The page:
Will Andy Serkis Reprise Role of Gollum for Amazon's 'Lord of the Rings' TV Series?

Bringing the most corrupt of J.R.R. Tolkien's River Folk to the big screen earned Andy Serkis accolades and awards, but don't expect the English actor to reprise the role of Gollum anytime soon. Speaking to Newsweek, the director of the upcoming movie Mowgli said he would pass if asked to appear in the much-anticipated Lord of the Rings series on Amazon.

Serkis, who played Gollum (née Sméagol) in all three LOTR films, as well as The Hobbit: An Unexpected Journey, said producers of the Amazon show haven't approached him, and he wouldn't recommend himself for the job anyway.

"I don't think they will, and nor should they, because I really do think that it's a wonderful opportunity to tell Tolkien's incredible story through a long form," Serkis said. "If I was putting myself in their shoes, I'd be wanting to create something completely fresh and see the world in a completely different way."

Like director Peter Jackson's massively popular film trilogy, Amazon's Lord of the Rings series is expected to be an enormous, high-budget endeavor. Details on the show are scarce, but Serkis predicted it'll be successful. Tolkien'swork is a masterpiece that opens itself up to reinterpretation, Serkis said.

"I adored my time in Middle-earth with Peter, but I do think that stories are meant—classic tales are meant—to be re-envisioned," he continued. "They last the test of time because they're great stories, and if they're great, then they can be reinterpreted."

Gollum, a special effects creature from the movie 'Lord of the Rings', is on display at the annual four-day Comic Con convention in San Diego on July 18, 2003. Mike Blake/Reuters

Serkis was far more diplomatic than some of his former co-stars, who have soundly rejected the idea of a new LOTR series. Actor John Rhys-Davies, who brought humor to his portrayal of Gimli, had nothing but harsh words for Amazon's venture.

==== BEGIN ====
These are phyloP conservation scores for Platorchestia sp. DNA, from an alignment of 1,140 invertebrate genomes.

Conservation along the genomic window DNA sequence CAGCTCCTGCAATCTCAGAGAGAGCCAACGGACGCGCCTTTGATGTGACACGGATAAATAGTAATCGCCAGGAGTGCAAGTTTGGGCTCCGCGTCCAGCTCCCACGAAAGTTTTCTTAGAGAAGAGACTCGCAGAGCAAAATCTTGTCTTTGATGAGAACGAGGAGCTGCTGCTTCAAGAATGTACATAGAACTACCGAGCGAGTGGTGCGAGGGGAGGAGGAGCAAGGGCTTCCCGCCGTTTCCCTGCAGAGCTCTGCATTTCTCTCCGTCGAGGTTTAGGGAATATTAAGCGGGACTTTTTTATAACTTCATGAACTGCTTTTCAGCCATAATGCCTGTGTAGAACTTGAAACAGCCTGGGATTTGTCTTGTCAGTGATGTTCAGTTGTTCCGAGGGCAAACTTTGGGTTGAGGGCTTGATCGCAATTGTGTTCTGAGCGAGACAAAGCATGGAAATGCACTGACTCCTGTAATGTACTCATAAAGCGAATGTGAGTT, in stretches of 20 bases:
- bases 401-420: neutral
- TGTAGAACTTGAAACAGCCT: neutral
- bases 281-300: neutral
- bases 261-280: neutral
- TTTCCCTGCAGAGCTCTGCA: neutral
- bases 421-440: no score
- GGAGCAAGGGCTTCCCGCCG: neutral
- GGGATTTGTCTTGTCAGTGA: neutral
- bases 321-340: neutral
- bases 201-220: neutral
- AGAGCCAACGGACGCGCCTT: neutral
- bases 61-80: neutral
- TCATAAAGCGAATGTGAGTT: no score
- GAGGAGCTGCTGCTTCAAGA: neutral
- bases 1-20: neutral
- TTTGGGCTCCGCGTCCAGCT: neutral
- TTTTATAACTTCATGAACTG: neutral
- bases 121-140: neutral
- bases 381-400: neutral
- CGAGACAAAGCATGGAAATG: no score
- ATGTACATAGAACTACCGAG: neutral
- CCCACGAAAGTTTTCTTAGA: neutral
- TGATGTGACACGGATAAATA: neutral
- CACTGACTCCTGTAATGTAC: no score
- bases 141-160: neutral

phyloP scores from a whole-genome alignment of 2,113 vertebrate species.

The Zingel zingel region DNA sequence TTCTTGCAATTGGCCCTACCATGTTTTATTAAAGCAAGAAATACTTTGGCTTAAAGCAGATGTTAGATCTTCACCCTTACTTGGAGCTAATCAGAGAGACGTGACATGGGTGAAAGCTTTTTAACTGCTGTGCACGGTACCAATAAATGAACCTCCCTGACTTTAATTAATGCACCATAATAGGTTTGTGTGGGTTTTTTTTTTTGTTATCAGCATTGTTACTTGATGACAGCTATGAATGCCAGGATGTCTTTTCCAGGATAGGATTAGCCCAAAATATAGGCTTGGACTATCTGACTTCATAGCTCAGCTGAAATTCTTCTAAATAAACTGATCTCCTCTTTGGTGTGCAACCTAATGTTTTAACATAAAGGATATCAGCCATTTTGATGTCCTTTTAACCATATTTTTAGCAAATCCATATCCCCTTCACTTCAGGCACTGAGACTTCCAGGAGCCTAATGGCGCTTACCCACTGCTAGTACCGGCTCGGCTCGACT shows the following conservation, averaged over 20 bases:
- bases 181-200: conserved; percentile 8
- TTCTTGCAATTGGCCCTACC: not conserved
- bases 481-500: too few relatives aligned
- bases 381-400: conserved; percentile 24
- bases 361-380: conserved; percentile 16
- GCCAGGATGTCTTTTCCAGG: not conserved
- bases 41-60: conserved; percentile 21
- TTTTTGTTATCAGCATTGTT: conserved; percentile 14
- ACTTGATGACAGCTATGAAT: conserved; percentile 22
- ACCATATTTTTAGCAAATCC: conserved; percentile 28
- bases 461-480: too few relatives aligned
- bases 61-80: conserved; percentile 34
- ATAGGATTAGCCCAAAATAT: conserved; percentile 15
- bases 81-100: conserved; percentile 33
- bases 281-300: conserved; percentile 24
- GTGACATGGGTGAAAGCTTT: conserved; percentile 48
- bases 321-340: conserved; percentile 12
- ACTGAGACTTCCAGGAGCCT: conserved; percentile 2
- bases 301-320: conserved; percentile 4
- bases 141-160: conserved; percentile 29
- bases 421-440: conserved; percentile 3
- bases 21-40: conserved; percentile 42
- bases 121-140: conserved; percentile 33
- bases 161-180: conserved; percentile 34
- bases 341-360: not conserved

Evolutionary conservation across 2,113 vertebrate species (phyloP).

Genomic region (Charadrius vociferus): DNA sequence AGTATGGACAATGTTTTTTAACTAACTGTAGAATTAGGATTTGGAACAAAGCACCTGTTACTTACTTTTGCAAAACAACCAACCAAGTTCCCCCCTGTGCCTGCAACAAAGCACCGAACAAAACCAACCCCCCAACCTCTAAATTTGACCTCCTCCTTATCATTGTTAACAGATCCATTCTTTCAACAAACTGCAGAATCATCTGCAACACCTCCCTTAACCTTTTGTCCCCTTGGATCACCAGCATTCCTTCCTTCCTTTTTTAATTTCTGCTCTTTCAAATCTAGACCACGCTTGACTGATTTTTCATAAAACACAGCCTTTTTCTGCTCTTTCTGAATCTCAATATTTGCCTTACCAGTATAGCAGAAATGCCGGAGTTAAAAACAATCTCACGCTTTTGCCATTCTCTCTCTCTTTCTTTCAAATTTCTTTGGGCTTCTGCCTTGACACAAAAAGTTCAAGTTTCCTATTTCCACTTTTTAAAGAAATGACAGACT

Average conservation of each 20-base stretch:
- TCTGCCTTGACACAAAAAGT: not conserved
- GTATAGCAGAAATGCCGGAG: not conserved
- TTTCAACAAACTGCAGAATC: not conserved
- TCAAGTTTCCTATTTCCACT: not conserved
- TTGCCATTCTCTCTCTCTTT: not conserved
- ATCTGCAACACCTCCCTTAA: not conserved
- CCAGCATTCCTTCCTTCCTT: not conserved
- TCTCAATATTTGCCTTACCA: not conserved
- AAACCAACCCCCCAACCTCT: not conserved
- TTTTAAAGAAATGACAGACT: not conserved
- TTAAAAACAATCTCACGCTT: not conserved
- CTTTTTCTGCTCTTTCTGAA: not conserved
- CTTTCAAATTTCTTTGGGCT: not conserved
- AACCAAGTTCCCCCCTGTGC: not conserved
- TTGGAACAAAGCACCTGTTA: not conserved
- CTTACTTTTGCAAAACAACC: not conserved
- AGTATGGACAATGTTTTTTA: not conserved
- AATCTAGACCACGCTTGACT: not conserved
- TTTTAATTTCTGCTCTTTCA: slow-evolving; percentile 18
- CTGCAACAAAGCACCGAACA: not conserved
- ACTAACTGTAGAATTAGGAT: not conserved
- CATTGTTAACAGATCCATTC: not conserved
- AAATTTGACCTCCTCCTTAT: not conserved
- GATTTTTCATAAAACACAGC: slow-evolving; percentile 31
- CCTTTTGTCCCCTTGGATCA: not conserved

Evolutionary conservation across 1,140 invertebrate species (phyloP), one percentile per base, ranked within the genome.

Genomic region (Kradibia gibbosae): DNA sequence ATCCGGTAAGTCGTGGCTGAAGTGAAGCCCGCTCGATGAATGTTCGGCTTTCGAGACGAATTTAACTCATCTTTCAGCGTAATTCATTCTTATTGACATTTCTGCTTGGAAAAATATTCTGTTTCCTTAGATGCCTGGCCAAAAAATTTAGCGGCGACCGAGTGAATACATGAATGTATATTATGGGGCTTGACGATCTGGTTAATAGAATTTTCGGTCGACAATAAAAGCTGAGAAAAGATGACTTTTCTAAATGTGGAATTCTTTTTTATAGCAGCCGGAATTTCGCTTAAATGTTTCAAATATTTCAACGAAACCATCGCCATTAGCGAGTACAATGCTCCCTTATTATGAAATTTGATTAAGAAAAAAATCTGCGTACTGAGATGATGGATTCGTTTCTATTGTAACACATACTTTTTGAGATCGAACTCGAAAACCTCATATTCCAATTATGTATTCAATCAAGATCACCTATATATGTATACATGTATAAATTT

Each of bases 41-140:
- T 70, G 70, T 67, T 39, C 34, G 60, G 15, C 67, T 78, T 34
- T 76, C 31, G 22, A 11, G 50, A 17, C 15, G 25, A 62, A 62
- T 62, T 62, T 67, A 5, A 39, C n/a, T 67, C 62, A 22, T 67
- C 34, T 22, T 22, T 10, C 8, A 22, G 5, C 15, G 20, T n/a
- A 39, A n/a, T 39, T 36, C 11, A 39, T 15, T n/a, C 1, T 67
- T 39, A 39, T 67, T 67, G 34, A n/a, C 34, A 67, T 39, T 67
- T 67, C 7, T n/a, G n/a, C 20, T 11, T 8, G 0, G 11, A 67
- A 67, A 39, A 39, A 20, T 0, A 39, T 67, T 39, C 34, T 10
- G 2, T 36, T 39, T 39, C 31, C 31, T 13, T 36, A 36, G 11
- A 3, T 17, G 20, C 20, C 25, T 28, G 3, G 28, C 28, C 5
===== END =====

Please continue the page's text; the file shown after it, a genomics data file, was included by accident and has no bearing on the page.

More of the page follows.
"It's just a disgrace," Rhys-Davies told Den of Geek. "I mean, poor Tolkien must be spinning in his grave."

It's unclear whether the new TV series will be using computer generation for its characters, as Jackson did during the original trilogy. The special effects were considered groundbreaking when the first film was released in 2001, becoming a quality benchmark for future productions using the technology. Serkis demonstrated as Gollum that a performance-capture role could still be a fully formed character, while his facial expressions became a box-office draw in and of themselves.

More than 15 years later, the 53-year-old still credits playing the tragic character with jumpstarting his fascination with new forms of storytelling and technology. He founded The Imaginarium in 2011, a production company that specializes in performance-capture and digital characters. The upstart had a hand in producing some of the biggest franchises of the past decade, including Avengers: Age of Ultron, Star Wars: The Force Awakens and the Planet of the Apes films.

Production for the Amazon series has yet to begin, but when it debuts, Serkis said it will be time to revisit Tolkien's beloved work as an audience member and enjoy a "totally different" viewer experience than what he helped create with the films.

"That's what I think when people ask about Amazon's Lord of the Rings," he said. "It will be time to see it again, and especially in a TV form."